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Ex-CIA analyst: Pentagon has files that ‘completely vindicate’ NSA whistleblower Thomas Drake

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Former CIA analyst Pat Eddington is suing the Department of Defense over a 2010 case in which a former National Security Agency employee was charged with espionage after speaking to a reporter with the Baltimore Sun. Thomas Drake faced charges in 2010 after speaking with the reporter about an intelligence program that he believed was a violation of Americans’ civil liberties.

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The charges against Drake were eventually dropped, but Eddington is working to prove that Drake was right in his assessment of the program. According to the Intercept, Eddington has filed Freedom of Information Act (FOIA) requests to obtain documents disclosing the NSA’s shortcomings and has filed a lawsuit against the Defense Department.

“Those documents completely vindicate” advocates of the NSA’s ThinThread surveillance program, for which Drake advocated over the competing surveillance program Trailblazer because it cost less and offered better privacy protections, Drake argued. He was charged with violating the Espionage Act after illegally obtaining and sharing documents that outlined the Trailblazer program, which gave the NSA powers to monitor cell phones and email.

The Trailblazer program allowed the bulk collection of data, including phone and internet communications, whereas the ThinThread program would collect data, sort it, and hide the information of Americans whose data was included in the collection.

Former NSA analyst Bill Binney explained to the Intercept, “Bulk collection kills people. You collect everything, dump it on the analyst, and they can’t see the threat coming, can’t stop it.”

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Eddington, who is spearheading the lawsuit against the DoD, explained, “You collect everything, dump it on the analyst, and they can’t see the threat coming, can’t stop it,” adding, “Instead that system was shut down in favor of an SAIC boondoggle that cost taxpayers, by my last count, close to a billion dollars.”

Drake opened up in 2015 about the NSA’s case against him during a panel titled, “Secret Sources: Whistleblowers, National Security and Free Expression.” He said, “I had become a dissident, as far as the NSA was concerned. If you become a dissident, the white blood cells kick in, culturally, to get rid of you.”


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‘Morrison in the USA sucking up to Trump’: Aussies furious to see prime minister campaigning for Trump

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President Donald Trump and Australian Prime Minister Scott Morrison appeared at a rally in Ohio Sunday, prompting Aussies to complain that it's unacceptable for their leader to be campaigning for Trump.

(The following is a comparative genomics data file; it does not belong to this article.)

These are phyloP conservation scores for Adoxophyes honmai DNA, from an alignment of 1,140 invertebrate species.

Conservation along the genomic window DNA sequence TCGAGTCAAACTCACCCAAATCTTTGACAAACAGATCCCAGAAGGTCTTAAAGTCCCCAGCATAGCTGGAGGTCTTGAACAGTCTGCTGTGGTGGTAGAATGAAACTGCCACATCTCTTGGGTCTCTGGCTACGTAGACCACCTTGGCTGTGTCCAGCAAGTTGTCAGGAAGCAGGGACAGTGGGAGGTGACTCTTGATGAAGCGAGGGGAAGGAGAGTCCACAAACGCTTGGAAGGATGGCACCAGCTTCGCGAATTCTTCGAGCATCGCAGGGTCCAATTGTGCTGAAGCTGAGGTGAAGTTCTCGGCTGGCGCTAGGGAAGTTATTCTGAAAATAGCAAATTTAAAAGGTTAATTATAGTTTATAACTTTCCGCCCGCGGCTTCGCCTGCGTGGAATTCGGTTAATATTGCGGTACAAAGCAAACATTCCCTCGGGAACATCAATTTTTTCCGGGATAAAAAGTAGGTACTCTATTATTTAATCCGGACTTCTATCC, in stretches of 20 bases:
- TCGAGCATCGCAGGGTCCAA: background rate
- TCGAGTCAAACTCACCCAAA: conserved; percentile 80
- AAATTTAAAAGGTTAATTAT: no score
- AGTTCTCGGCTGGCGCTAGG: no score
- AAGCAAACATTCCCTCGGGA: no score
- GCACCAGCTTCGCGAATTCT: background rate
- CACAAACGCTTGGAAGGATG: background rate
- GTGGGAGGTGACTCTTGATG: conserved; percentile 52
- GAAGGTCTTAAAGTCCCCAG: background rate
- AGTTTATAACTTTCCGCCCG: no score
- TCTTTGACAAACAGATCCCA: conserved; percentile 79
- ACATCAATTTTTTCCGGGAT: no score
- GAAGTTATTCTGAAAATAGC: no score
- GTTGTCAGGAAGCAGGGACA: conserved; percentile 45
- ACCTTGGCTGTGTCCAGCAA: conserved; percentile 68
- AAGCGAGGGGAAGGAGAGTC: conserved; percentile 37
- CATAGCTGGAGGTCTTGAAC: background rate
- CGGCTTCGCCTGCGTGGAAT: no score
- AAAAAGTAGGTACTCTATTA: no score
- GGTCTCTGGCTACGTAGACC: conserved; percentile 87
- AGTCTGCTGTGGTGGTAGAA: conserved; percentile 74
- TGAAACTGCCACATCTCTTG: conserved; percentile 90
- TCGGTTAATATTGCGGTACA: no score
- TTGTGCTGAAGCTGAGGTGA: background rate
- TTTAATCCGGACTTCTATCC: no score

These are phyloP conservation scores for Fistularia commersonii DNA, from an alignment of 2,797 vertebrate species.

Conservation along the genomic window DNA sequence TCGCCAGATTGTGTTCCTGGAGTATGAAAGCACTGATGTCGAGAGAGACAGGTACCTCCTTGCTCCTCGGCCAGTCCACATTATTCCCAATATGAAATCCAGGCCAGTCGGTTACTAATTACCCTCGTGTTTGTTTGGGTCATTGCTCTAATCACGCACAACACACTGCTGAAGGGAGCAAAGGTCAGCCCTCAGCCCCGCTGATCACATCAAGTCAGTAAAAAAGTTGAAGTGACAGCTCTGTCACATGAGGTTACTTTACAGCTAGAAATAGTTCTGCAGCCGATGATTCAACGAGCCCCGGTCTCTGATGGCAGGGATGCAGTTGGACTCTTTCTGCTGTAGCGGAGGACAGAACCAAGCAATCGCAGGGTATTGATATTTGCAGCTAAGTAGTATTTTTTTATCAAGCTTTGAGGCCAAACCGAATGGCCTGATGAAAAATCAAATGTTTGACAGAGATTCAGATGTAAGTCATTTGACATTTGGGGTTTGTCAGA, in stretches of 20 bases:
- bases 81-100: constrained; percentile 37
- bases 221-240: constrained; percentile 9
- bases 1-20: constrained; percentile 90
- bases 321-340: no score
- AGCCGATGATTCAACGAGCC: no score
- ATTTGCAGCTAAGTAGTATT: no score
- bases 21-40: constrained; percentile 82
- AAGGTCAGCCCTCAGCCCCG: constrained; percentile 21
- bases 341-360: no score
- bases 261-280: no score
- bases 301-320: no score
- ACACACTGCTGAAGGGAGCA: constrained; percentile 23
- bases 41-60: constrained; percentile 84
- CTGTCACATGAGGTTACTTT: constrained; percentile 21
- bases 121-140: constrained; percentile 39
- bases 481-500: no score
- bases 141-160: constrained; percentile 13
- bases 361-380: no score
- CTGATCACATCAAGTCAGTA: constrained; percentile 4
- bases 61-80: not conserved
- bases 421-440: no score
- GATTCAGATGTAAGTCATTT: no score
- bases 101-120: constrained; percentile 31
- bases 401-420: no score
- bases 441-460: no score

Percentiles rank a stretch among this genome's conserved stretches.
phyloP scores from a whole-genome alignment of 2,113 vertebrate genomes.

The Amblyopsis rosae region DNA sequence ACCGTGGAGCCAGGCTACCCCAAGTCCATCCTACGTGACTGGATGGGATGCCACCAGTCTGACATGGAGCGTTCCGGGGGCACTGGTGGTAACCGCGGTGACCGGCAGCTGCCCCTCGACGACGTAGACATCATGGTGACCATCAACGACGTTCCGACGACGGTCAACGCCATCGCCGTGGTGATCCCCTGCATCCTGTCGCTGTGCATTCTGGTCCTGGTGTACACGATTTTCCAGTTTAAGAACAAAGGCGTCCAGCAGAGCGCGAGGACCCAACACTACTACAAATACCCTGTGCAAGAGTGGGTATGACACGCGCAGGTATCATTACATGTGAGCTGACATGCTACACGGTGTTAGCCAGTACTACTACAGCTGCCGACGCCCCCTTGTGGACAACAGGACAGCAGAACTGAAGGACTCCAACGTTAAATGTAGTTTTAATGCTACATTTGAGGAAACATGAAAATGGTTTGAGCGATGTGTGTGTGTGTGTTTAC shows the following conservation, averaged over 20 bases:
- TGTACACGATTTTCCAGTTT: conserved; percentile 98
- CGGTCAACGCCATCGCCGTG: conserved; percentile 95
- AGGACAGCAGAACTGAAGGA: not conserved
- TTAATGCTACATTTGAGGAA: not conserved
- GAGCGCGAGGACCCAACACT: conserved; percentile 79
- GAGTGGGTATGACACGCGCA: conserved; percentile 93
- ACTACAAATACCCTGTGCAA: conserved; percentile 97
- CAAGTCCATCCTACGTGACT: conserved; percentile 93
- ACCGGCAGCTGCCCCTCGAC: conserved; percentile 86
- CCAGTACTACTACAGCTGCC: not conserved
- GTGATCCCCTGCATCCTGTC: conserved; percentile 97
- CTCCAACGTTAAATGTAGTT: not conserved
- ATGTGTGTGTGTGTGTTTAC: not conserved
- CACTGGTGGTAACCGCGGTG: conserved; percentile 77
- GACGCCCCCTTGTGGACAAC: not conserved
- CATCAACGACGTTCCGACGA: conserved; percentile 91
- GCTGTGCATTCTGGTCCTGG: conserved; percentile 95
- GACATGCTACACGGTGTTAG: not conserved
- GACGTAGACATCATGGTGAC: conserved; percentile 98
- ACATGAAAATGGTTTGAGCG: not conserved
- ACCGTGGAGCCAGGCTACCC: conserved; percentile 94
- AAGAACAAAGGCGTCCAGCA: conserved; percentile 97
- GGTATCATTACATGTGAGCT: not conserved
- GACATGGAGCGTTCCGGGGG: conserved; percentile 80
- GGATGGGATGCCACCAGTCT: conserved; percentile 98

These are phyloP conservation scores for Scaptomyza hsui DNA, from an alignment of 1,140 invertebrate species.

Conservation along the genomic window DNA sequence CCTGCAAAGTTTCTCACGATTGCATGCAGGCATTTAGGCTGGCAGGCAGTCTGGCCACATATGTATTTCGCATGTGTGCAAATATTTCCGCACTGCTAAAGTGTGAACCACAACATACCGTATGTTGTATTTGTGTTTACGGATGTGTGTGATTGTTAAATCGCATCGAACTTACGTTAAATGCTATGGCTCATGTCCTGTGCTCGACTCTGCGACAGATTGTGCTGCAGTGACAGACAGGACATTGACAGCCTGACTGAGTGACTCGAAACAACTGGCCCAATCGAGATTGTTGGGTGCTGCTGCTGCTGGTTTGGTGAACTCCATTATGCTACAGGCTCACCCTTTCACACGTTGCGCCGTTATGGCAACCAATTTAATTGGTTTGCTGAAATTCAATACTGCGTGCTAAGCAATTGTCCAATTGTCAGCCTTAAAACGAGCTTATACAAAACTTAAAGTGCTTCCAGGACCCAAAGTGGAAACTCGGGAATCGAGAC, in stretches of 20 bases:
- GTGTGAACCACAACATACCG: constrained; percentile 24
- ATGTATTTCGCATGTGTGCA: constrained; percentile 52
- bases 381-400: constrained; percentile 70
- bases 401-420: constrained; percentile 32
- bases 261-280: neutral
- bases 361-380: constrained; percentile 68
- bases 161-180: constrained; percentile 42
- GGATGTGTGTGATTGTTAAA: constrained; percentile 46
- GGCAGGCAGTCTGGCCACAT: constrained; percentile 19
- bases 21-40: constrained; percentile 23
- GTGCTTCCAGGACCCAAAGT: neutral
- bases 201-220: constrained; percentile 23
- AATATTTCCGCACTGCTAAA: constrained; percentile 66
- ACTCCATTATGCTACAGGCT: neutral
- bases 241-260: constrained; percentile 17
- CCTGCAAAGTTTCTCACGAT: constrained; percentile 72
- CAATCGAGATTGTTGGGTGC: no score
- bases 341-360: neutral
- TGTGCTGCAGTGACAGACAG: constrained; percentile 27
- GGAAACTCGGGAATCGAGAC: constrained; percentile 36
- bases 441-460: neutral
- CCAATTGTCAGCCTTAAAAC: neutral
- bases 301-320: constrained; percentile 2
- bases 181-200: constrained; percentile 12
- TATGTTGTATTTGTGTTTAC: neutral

Trump invited himself to a Houston, Texas rally with Indian Prime Minister Narendra Modi, where he tried to campaign for the U.S. president with Indian-American voters. Sadly, however, nearly 80 percent of Indian-American voters cast their ballots for Hillary Clinton in 2016.

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Republicans love the Constitution — until it applies to them: Conservative columnist

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Conservative Washington Post columnist Max Boot unleashed on President Donald Trump's latest scandal he's calling Ukraine-gate. But when it comes to Republicans, he called them outright complicit.

In his Sunday column, Boot noted that a mob boss doesn't have to overtly say “pay up, or we will destroy your store” to be guilty of extortion. In Trump's case, he tends to say things in a way that it is understood what he wants people to do, according to former "fixer" Michael Cohen.

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Hate for Trump sets new record of Americans who can’t stand a president

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A new poll shows a record number of Americans can't stand the president of the United States.

According to the most recent NBC News/Wall Street Journal public opinion poll, an astounding 69 percent of Americans don't like Trump personally.

During the early 2000s, President George W. Bush enjoyed the benefit of Americans finding him likable and wanting to "have a beer" with the sober leader. That measure of "likability" has been a kind of inspiration for political leaders searching for voters based not on issues but on personality.

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